Užgavėnių šventės atgarsiai lietuviškoje XX a. pirmosios pusės periodikoje: kaip šventė miestiečiai?

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Document Type:
Straipsnis / Article
Lietuvių kalba / Lithuanian
Užgavėnių šventės atgarsiai lietuviškoje XX a. pirmosios pusės periodikoje: kaip šventė miestiečiai?
Alternative Title:
Glimpses of the Shrovetide holiday in the early 20th century Lithuanian press: how townspeople celebrated it
In the Journal:
Istorija [History]. 2013, Nr. 90, p. 14-21
LDB Open.
Karnavalas; Kaukių balius; Miestelėnai; Užgavėnių šventė; Užgavėnės.
Carnival; Masquerade; Shrovetide; Shrovetide Holiday; Townspeople.
Summary / Abstract:

LTLietuviškoje XX a. pirmosios pusės (1905-1940) periodikoje esanti informacija atskleidžia Užgavėnių šventimo tradicijų Lietuvos miestuose ir kaimuose įvairovę. Lietuvių etnologai savo tyrimuose pasinaudojo tik dalimi šios medžiagos – etnografiniais Užgavėnių aprašymais. Tačiau spaudoje apstu įdomių pranešimų apie tai, kaip Užgavėnes arba „linksmąjį sezoną“ šventė įvairių socialinių sluoksnių miestelėnai, jaunimo, politinės organizacijos, korporacijos, studentai. Periodikoje publikuoti ir užsienio šalių karnavalų aprašymai, turėję nemenkos įtakos įvairesnių šventimo formų atsiradimui. Šiame tyrime siekiama atskleisti Lietuvos miestuose XX a. pradžioje švęstų Užgavėnių papročius, jų santykį su kaime švęstomis Užgavėnėmis. [Iš leidinio]

ENInformation found in the Lithuanian periodicals from the first half of the 20th century (1905-1940) shows a diversity of Shrovetide celebratory traditions in cities and villages. Lithuanian ethnographers have only used a portion of this material in their studies, namely, the ethnographic descriptions of Shrovetide. Nevertheless, these periodicals also contain interesting reports on how Shrovetide or "the happy season" was celebrated by a diversity of townspeople, including youth, political organizations and student corporations. The periodical press also includes publications with descriptions of carnival celebrations abroad, which had a significant influence on the appearance of more diverse manners of celebration in Lithuania. This study looks at the manners and customs of Shrovetide celebrations in Lithuanian cities in the early 20th century and their relationship with Shrovetide customs in the villages and countryside. Written sources show that Shrovetide was universally celebrated by members of all social strata in Lithuania from the earliest recorded times. By the 20th century there were already two different, yet interacting traditions: the local-type celebration in rural locations and the imported European-type celebration in the noble estates and among city-dwellers. In the beginning of the 20th century urban dwellers in Lithuania mainly celebrated Shrovetide according to the European model enriched with certain local features. The basic form of celebration was entertaining games and events held behind closed doors, often called a "masquerade ball", simply "evening", "traditional pancakes" or "šiupinys" in the Klaipėda / Memel area (a dish made of meat, peas, grains and potatoes).A network of organizations spread throughout Lithuania and public eateries/entertainment establishments held such events in the interwar period. The organizers were furthering their own goals, primarily of uniting their members, raising cultural and patriotic consciousness and collecting donations for the poor, and secondarily, providing entertainment, which, in turn, provided them with profits. The basic program was comprised of mask and costume contests (mainly non-folkloric) and a varied program of concerts; provision of traditional food dishes, pancakes and "šiupinys"; and dancing. Not all of these elements were always present, and concert music varied from classical to folk. Although the urbanite celebrations of Shrovetide in the beginning of the 20th century marginally differed from rural celebrations, they were connected by identical motifs: fun, abundant food and treats together with others, performances and announcements of recent weddings. In order to promote ethnic and national ideology associated with rural and village culture, in the 1930s the rural and urban celebratory traditions were artificially combined. Eventually, due to intentional ideological efforts, rural traditions of Shrovetide celebrations came to dominate in both rural and urban areas. [From the publication]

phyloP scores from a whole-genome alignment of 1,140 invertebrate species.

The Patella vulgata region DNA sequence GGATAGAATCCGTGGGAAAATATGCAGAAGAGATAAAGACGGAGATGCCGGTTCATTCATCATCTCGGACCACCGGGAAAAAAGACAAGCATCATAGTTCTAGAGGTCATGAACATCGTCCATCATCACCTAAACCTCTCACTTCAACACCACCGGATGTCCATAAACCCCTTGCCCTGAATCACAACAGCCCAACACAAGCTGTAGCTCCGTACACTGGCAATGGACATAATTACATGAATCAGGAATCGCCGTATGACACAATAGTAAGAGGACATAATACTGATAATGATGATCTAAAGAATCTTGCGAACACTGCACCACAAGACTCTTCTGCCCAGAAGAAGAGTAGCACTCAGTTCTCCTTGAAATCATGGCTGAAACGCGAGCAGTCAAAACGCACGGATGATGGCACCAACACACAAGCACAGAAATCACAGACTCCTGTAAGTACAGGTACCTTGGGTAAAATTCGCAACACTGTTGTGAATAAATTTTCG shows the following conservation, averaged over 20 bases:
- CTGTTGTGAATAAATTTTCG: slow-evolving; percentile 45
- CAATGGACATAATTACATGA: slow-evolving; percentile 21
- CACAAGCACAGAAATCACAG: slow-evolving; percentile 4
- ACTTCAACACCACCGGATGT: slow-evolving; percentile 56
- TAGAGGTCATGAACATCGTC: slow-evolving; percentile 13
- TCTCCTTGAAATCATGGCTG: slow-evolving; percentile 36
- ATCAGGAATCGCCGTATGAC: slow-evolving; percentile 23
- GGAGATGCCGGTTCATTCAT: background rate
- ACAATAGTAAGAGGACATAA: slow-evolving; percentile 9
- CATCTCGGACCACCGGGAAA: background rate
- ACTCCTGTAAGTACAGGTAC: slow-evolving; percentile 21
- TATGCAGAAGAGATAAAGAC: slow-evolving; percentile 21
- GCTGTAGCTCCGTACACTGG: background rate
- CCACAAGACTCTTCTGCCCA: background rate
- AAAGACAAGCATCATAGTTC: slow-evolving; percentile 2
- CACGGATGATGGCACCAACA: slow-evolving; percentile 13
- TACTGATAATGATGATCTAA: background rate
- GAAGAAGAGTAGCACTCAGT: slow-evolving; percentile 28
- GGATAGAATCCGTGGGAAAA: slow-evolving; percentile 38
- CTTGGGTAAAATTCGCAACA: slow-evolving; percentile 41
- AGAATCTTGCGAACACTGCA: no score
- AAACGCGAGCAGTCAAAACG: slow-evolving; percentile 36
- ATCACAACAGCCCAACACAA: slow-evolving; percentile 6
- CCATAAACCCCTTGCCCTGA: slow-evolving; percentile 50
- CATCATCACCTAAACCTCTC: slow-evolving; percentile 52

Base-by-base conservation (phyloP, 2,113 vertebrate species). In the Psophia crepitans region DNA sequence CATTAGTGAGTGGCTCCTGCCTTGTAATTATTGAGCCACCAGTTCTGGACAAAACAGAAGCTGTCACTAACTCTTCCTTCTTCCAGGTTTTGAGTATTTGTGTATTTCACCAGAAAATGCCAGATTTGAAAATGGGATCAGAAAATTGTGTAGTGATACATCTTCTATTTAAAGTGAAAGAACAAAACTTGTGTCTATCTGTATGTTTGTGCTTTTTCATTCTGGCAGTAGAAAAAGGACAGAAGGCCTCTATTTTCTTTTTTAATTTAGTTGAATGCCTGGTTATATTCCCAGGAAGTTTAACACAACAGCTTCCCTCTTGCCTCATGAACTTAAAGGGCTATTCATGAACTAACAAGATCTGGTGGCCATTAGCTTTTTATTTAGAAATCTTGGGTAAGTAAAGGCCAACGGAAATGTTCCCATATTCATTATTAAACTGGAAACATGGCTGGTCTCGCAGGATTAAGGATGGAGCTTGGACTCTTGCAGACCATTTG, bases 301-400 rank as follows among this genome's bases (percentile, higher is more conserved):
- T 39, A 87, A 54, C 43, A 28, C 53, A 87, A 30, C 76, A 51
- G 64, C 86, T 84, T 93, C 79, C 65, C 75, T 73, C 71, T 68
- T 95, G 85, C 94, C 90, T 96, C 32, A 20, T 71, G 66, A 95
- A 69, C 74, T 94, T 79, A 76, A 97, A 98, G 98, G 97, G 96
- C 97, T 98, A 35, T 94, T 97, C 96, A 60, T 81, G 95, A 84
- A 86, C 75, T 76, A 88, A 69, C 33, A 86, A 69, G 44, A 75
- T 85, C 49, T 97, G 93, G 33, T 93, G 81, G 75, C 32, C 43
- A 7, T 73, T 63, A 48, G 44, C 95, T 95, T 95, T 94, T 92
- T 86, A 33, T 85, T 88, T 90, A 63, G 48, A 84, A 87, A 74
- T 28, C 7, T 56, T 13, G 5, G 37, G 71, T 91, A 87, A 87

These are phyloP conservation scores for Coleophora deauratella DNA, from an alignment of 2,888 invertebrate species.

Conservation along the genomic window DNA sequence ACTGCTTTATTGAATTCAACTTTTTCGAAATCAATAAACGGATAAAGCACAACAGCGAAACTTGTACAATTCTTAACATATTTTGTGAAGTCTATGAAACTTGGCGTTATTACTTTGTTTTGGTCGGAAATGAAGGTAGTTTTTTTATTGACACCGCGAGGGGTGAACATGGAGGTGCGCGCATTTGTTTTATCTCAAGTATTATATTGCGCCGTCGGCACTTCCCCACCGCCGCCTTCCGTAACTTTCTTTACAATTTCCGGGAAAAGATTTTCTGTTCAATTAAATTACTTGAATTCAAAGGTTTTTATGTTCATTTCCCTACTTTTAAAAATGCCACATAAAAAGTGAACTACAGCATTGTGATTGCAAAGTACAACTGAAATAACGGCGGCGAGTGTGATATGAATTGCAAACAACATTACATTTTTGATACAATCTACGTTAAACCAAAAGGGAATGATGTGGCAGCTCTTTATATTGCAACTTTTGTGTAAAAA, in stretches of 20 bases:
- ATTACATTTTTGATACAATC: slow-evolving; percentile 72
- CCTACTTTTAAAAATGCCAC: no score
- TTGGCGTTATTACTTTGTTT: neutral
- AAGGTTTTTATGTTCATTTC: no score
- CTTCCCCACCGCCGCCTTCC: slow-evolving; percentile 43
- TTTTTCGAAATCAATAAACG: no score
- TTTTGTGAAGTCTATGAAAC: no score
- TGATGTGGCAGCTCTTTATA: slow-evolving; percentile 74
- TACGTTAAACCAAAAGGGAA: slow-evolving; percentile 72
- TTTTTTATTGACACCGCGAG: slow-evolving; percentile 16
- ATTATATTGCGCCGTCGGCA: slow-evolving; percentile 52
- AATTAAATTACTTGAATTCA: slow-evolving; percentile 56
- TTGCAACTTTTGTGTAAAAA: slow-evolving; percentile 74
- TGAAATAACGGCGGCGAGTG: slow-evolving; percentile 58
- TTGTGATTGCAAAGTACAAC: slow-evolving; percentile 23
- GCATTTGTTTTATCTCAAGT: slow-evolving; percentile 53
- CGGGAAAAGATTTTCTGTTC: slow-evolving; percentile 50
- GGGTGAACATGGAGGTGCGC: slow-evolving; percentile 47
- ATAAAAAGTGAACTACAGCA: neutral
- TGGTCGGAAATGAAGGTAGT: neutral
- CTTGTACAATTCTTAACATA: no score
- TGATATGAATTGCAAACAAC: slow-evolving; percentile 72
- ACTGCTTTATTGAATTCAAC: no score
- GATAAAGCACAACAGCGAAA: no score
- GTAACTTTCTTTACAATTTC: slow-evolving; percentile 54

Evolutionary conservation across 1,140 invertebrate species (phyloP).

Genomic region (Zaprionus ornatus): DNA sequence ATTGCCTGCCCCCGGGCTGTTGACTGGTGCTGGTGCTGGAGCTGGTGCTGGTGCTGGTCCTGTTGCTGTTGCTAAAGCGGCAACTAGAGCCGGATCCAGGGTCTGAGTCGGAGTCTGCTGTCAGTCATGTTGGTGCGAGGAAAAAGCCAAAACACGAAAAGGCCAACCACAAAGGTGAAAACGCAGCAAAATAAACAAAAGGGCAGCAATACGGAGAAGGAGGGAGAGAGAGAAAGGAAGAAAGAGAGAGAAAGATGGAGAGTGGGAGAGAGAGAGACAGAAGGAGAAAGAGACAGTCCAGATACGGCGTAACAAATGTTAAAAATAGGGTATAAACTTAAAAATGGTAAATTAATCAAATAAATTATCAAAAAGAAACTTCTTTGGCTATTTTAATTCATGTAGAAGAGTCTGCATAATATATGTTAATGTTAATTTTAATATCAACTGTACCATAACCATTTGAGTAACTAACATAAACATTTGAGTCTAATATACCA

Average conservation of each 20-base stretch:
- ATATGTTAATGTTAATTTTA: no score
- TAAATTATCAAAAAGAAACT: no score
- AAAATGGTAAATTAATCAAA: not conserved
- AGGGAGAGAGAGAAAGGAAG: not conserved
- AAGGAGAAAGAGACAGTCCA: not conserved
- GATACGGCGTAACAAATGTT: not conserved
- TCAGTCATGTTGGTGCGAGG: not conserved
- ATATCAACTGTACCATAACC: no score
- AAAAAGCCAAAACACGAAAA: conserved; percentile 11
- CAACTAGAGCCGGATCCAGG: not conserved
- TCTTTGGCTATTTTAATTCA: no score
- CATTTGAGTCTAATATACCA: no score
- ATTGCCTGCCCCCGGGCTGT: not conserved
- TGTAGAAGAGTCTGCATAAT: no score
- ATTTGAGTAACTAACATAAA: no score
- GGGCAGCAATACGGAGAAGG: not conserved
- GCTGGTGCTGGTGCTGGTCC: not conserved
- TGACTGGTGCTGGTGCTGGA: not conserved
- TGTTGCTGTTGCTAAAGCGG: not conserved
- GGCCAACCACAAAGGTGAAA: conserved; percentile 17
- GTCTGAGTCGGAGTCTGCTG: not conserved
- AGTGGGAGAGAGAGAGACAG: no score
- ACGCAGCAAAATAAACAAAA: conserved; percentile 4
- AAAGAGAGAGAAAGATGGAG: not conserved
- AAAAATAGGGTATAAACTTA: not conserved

1392-0456; 2029-7181
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2018-12-17 13:41:41
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